As part of Jewish Disability Awareness Month 2012, my daughter Shaina, now 11, addressed a group of third through sixth graders at Temple Israel Center in White Plains. This is what she said:
“Hi, my name is Shaina and I am 8 years old. I have a brother and his name is Avi. He is 11 years old. Avi loves to play like all other kids but he plays in a different way. He loves the things that other kids love, like music, videos, games and other things. But Avi behaves differently and learns differently because he has autism. This means that his brain works differently and it is hard for him to make friends and understand like other kids his age.
Tu B’Shevat in New York requires some imagination, in order to picture these snow-covered trees in their spring finery. Here are three last-minute ideas to celebrate the new year of trees, engage all of the senses, and give thanks.
Editor's Note: This blog originally appeared on www.jkidphilly.org
Most stories about inclusion in the Jewish community don’t involve singing in a Baptist church, but this one does.
For the last 25 years, members from my Conservative shul Beth Am Israel have come together annually with our local counterparts from a Reform temple and a predominantly African American Baptist church to sing in fellowship as the Unity Choir. We honor the memory of Martin Luther King Jr. and his legacy together for the holiday weekend, but our collaborative partnership endures throughout the year.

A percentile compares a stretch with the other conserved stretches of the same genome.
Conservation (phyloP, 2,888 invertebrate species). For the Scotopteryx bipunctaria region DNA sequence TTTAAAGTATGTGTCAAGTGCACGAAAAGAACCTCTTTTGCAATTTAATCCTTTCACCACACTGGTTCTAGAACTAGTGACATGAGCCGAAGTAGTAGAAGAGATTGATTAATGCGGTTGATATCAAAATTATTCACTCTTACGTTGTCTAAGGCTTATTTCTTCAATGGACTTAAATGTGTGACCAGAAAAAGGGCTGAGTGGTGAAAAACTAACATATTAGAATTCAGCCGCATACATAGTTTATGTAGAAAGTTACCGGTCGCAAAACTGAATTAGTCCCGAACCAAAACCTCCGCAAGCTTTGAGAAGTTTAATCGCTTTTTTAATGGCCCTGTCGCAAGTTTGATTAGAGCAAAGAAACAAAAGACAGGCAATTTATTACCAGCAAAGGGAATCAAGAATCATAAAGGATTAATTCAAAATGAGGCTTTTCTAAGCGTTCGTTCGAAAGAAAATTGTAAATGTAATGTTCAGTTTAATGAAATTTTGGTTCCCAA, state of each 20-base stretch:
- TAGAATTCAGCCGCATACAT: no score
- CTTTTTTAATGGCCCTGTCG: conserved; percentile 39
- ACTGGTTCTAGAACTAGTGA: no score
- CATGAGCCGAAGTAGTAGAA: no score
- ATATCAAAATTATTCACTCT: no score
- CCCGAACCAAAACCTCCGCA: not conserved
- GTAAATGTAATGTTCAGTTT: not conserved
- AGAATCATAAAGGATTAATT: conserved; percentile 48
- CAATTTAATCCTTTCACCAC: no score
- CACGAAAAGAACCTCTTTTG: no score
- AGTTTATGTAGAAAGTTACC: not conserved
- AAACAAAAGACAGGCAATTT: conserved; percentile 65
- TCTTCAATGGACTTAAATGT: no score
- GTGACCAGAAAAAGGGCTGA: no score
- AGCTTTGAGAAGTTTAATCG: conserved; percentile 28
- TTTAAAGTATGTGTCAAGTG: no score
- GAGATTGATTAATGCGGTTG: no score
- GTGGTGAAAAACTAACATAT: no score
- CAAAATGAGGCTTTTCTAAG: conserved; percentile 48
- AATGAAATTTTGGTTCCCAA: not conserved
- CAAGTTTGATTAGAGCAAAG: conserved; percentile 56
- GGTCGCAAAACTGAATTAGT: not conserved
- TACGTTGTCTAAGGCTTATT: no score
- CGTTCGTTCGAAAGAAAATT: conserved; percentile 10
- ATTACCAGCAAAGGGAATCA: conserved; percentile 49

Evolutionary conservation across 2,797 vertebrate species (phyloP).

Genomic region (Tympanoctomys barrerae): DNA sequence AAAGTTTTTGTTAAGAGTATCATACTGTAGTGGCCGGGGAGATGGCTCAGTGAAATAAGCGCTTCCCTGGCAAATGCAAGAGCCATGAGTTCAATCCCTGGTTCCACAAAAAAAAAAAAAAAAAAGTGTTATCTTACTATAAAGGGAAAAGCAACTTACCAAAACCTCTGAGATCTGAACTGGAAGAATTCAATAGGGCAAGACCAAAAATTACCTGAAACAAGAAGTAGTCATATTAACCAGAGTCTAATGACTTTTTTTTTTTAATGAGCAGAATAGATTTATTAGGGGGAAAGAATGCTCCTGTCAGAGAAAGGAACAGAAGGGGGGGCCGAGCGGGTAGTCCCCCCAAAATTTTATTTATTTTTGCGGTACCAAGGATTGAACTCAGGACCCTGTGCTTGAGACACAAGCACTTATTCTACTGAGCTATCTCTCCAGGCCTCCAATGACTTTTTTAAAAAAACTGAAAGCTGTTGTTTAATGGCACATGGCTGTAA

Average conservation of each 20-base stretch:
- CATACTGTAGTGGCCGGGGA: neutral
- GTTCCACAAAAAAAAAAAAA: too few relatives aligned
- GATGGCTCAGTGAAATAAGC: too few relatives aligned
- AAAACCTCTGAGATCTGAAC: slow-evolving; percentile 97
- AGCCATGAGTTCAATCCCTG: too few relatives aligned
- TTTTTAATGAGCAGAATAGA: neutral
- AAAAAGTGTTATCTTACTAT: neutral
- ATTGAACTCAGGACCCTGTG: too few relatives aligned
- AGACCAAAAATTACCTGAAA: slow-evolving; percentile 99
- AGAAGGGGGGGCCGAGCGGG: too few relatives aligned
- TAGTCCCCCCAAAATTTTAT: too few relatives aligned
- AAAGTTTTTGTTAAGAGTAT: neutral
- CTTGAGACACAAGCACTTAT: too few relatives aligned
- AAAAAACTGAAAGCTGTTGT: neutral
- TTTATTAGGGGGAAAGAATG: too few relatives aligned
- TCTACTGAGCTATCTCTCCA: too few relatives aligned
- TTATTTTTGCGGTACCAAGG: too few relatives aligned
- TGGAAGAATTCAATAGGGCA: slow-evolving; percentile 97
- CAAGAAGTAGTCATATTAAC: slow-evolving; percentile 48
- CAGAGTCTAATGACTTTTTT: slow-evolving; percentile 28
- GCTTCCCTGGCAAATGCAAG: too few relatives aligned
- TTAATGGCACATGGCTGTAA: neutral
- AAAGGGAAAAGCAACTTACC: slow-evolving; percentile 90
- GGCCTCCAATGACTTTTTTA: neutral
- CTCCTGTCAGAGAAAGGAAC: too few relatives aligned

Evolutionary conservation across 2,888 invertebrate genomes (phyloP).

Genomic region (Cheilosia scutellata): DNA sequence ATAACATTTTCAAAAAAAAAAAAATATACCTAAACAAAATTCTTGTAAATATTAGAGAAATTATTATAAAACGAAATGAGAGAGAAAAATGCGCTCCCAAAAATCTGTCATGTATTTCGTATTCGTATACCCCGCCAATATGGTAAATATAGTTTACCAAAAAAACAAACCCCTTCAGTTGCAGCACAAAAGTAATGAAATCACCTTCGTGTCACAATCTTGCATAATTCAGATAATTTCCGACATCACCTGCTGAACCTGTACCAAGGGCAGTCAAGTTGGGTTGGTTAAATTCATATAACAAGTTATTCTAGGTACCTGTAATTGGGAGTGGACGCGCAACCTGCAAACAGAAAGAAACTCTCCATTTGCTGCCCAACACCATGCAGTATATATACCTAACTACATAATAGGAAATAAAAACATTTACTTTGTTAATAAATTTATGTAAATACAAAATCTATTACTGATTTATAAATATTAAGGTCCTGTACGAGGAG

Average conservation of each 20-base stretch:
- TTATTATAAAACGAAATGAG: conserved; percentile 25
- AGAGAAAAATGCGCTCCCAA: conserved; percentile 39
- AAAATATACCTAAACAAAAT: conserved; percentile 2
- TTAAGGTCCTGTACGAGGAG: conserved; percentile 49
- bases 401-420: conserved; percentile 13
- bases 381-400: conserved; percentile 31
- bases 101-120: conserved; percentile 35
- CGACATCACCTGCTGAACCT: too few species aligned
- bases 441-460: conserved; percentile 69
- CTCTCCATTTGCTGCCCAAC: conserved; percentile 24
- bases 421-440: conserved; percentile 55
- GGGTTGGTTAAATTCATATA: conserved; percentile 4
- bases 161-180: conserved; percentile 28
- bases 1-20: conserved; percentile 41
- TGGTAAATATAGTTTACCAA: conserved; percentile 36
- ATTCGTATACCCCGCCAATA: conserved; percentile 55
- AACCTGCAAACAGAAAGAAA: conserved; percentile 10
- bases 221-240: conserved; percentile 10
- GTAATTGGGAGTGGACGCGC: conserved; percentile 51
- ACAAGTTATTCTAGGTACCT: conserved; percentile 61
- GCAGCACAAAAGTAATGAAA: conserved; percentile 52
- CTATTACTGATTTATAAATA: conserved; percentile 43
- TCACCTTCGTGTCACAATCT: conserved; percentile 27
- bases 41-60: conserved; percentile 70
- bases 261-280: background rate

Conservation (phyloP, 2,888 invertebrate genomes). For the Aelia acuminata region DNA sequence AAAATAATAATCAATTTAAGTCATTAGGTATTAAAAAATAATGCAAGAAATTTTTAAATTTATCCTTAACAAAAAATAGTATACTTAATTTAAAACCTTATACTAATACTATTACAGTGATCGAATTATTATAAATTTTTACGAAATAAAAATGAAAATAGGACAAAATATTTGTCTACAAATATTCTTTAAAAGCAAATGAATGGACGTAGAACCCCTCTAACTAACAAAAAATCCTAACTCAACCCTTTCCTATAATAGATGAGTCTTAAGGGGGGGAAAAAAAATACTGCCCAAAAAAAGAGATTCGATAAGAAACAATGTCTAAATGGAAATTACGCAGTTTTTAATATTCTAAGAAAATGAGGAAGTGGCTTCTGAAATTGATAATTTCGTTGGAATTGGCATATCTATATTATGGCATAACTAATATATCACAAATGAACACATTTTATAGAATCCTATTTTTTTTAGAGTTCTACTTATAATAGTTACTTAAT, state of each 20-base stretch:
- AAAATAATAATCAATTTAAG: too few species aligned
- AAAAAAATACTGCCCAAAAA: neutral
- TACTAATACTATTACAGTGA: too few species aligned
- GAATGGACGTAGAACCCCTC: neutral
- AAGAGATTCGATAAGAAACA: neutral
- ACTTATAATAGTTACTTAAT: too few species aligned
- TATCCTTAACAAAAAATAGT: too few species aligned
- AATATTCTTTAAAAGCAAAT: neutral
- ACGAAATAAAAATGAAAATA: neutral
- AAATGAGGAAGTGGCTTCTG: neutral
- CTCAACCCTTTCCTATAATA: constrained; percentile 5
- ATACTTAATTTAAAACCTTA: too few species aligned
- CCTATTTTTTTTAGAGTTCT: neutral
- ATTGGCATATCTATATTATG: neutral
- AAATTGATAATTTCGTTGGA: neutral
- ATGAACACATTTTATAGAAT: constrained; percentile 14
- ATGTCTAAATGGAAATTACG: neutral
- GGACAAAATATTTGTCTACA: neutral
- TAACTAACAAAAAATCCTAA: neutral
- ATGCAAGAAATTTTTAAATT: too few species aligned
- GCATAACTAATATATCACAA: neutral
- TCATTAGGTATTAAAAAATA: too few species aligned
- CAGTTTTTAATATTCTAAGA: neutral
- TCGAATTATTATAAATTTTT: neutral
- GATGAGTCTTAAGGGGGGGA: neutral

Carnegie Hall on a Sunday afternoon. A young child sits next to an old man, while a young couple slides in next to a pair of stately aficionados. There are a few out of town visitors, but this afternoon’s presentation by the New York City Choral Society of Mendelssohn’s rarely performed “Saint Paul” is for us: the citizens of this great, and diverse city.
Ever gone on a long car trip with your children when one of them breaks the tedium of the road by piping up, “Are we there yet?”
The adorableness of this tyke wears off after they have asked the question three or four times. Your first response, “No honey bug, we’re not,” quickly morphs to a teeth clenching “No!” before you realize that little ones can’t read road maps or the GPS, and really, they are bored, tired of being in the car and maybe a little excited about getting to the destination.
I try to avoid books about the Holocaust, especially those about children of survivors. As a member of the latter group, I find the books either too painful and too familiar or insufficiently painful and somehow not enough.
The events of my son’s Bar Mitzvah day don't begin to tell the story of how Max arrived at this moment. Nor do they tell the story of the special connection that he, and we, have developed with the Stephen Wise Free Synagogue congregation, and the gratitude we feel toward this place.
Same as many young adult Jews, I hadn't felt the urgency to choose a synagogue until we knew that we were going to be parents. But once we did know, I diligently did the full tour of upper Manhattan's Reform synagogues and settled on Stephen Wise.
Max was born on Erev Rosh Hashanah. Having arrived over five weeks premature, Max spent the first nine days of his life down at Roosevelt Hospital before we could bring him home.